Francis concelebrates Mass with five thousand priests, concluding the Jubilee for Priests. The Good Shepherd who spends himself for his flock without "privatizing his time and" space is dedicated to mission with all his being, excludes no one, is full of joy, "transformed by the mercy that he freely gives”.
Vatican City (AsiaNews) - The heart of the priest "knows only two directions: the Lord and the people." "pierced by the Lord" he does not look to himself, but is open to God and to others. "It is no longer “a fluttering heart”, allured by momentary whims, shunning disagreements and seeking petty satisfactions. Rather, it is a heart rooted firmly in the Lord, warmed by the Holy Spirit, open and available to our brothers and sisters". Pope Francis centered his homily for the Mass of the Jubilee of Priests on the "heart" of the priesthood, celebrated in St. Peter's Square on the Solemnity of the Sacred Heart of Jesus.
The Jubilee began Wednesday , yesterday the Pope led three meditations on the theme of mercy and today it closes with Mass concelebrated by Francis with twenty cardinals, 50 bishops and more than five thousand priests who came to Rome from around the world.
Speaking to them Francis returned to the model of the Good Shepherd who spends himself for his flock without "privatizing his time or space", is dedicates all of his being to his mission, excludes no one, is full of joy, "transformed by mercy that he freely gives”.
He said: “Contemplating the Heart of Christ, we are faced with the fundamental question of our priestly life: Where is my heart directed? A question we priests must ask ourselves frequently: every day, every week ... But where my heart is oriented? Ministry is often filled with many initiatives, which pull us in so many different directions: from catechesis to liturgy, to charities, pastoral and even administrative commitments. In the midst of many activities the question remains: Where is my heart directed? The beautiful prayer of today’s liturgy comes to mind ... Where is our treasure? Because - Jesus says - "where your treasure is, there also will your heart be" (Mt 6:21). But there are weaknesses in all of us, even sins. But let's go deeper, to the very root. Where is the root of our weaknesses, our sins, that 'treasure' that distances us from the Lord? ".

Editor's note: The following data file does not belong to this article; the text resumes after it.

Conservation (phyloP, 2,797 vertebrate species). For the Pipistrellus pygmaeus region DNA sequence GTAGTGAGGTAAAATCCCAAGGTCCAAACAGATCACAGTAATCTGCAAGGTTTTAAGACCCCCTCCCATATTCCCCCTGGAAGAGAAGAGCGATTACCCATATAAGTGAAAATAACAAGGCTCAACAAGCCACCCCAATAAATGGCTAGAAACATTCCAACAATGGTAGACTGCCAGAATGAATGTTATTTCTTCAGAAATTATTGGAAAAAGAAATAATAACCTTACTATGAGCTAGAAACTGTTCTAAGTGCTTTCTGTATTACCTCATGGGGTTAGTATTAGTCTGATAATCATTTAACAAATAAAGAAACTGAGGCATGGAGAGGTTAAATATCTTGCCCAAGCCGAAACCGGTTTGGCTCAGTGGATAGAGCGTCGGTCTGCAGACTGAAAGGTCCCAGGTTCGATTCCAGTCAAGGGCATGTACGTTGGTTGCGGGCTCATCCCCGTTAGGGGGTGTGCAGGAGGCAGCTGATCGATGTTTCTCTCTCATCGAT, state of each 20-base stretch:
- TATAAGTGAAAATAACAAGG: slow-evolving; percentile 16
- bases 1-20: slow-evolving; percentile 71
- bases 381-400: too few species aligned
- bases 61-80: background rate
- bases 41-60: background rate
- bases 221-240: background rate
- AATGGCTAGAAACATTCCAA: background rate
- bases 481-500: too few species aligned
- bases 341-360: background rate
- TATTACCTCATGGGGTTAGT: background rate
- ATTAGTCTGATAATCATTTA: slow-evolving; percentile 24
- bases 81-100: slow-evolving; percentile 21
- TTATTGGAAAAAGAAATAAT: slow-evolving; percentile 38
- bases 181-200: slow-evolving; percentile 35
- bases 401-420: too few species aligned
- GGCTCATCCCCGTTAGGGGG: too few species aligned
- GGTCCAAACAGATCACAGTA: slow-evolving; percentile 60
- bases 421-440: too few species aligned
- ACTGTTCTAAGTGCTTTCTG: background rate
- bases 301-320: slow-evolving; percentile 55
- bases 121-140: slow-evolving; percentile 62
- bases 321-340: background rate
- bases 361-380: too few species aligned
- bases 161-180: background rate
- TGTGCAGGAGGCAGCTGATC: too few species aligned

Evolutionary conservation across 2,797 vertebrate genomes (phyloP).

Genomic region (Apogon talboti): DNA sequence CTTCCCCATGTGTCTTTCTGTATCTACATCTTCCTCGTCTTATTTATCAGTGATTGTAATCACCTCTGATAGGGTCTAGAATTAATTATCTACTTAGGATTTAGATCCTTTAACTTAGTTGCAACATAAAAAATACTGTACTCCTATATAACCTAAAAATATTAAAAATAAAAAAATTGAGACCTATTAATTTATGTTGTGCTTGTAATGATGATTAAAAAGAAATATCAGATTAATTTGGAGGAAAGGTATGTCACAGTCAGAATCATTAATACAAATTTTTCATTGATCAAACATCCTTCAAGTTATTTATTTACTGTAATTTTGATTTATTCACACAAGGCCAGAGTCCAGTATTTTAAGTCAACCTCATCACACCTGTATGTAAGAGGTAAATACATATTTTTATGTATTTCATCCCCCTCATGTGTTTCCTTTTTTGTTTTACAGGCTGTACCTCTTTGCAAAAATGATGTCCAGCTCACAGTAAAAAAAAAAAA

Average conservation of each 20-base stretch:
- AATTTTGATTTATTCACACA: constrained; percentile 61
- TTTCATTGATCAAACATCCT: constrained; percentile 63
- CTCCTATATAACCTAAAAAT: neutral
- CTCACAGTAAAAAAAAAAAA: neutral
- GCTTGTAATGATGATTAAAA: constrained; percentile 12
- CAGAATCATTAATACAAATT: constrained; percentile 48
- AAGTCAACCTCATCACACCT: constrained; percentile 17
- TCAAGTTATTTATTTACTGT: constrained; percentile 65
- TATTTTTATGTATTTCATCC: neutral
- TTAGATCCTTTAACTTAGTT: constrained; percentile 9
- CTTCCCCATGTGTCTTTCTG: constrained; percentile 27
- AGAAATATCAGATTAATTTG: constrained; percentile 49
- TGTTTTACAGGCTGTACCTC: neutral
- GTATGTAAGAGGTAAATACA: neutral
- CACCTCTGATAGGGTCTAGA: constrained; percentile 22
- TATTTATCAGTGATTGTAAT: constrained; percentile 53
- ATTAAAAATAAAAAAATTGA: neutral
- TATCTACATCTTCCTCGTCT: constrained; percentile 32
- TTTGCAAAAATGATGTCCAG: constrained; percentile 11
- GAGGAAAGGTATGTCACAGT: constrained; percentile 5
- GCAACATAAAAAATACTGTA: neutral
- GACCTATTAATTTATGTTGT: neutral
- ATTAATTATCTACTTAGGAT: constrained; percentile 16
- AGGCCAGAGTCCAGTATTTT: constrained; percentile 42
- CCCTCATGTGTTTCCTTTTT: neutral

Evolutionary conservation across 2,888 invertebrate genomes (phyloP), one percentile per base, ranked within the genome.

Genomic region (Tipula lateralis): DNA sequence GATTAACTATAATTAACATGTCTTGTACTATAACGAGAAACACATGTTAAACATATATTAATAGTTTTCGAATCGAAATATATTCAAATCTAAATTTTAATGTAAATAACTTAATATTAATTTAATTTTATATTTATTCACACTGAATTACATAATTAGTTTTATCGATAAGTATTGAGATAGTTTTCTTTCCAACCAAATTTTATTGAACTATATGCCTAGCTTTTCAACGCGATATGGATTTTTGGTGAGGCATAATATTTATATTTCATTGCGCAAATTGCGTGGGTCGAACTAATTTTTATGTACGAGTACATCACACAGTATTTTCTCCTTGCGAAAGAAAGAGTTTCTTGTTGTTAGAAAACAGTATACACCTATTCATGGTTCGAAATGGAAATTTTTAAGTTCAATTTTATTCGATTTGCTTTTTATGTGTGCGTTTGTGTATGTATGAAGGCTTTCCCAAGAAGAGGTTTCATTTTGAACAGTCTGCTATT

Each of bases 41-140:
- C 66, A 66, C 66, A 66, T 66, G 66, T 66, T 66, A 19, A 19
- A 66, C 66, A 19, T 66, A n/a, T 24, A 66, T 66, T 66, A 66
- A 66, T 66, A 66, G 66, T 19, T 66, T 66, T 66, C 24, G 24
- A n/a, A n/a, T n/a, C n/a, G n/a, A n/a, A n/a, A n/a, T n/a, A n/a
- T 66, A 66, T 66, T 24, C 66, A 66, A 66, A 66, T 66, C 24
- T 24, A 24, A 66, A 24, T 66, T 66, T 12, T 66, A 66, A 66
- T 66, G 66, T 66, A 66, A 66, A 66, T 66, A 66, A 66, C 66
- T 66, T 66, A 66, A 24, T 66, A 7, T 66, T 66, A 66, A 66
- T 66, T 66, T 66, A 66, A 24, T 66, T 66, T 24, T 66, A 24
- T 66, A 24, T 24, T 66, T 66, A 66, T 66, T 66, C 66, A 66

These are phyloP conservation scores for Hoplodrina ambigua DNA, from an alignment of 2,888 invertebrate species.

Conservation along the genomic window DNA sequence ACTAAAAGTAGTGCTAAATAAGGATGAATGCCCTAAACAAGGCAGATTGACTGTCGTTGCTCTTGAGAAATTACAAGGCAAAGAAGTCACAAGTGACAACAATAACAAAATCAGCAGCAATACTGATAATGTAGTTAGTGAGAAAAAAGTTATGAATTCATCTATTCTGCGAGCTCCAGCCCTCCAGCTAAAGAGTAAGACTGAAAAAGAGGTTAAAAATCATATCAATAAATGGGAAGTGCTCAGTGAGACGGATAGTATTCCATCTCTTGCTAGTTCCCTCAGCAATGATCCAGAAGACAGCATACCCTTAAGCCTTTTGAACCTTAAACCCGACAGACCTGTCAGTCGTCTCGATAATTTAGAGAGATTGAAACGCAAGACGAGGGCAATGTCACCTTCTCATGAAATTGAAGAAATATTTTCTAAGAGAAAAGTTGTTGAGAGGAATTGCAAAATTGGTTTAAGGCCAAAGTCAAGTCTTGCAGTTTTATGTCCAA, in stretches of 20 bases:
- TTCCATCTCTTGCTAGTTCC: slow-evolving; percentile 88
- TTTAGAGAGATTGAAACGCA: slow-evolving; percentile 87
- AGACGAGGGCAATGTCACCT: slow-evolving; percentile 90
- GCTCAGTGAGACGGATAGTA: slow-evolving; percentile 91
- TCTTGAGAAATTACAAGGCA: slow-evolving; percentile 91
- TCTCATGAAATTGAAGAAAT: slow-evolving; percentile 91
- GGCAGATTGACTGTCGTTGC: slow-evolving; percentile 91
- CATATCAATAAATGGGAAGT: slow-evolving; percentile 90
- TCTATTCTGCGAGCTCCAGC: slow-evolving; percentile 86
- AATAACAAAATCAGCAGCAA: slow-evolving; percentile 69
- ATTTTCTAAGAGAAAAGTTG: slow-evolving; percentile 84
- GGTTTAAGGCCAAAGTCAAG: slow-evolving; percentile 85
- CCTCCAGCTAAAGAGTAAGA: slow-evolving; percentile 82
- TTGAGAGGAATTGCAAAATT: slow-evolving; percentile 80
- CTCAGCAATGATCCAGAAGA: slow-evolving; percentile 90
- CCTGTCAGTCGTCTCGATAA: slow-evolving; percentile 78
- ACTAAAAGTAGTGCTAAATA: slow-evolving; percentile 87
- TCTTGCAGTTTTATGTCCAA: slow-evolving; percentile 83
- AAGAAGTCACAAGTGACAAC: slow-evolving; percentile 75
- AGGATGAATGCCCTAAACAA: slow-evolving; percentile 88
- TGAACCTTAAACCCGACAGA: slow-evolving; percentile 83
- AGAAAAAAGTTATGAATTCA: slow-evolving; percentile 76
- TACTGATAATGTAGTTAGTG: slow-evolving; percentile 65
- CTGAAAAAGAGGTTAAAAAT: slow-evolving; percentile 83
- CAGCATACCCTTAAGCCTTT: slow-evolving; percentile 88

“To help our hearts burn with the charity of Jesus the Good Shepherd, we can train ourselves to do three things suggested to us by today’s readings: seek out, include and rejoice”.
“Seek out. The prophet Ezekiel reminds us that God himself goes out in search of his sheep (Ez 34:11, 16). As the Gospel says, he “goes out in search of the one who is lost” (Lk 15:4), without fear of the risks. Without delaying, he leaves the pasture and his regular workday. He does not put off the search. He does not think: “I have done enough for today; I’ll worry about it tomorrow”. Instead, he immediately sets to it; his heart is anxious until he finds that one lost sheep. Having found it, he forgets his weariness and puts the sheep on his shoulders, fully content. Such is a heart that seeks out – a heart that does not set aside times and spaces as private, a heart that is not jealous of its legitimate quiet time and never demands that it be left alone. A shepherd after the heart of God does not protect his own comfort zone; he is not worried about protecting his good name, but rather, without fearing criticism, he is disposed to take risks in seeking to imitate his Lord. A shepherd after the heart of God has a heart sufficiently free to set aside his own concerns. He does not live by calculating his gains or how long he has worked: he is not an accountant of the Spirit, but a Good Samaritan who seeks out those in need. For the flock he is a shepherd, not an inspector, and he devotes himself to the mission not fifty or sixty percent, but with all he has. In seeking, he finds, and he finds because he takes risks. He does not stop when disappointed and he does not yield to weariness. Indeed, he is stubborn in doing good, anointed with the divine obstinacy that loses sight of no one. Not only does he keep his doors open, but he also goes to seek out those who no longer wish to enter them. Like every good Christian, and as an example for every Christian, he constantly goes out of himself. The epicentre of his heart is outside of himself. He is not drawn by his own “I”, but by the “Thou” of God and by the “we” of other men and women”.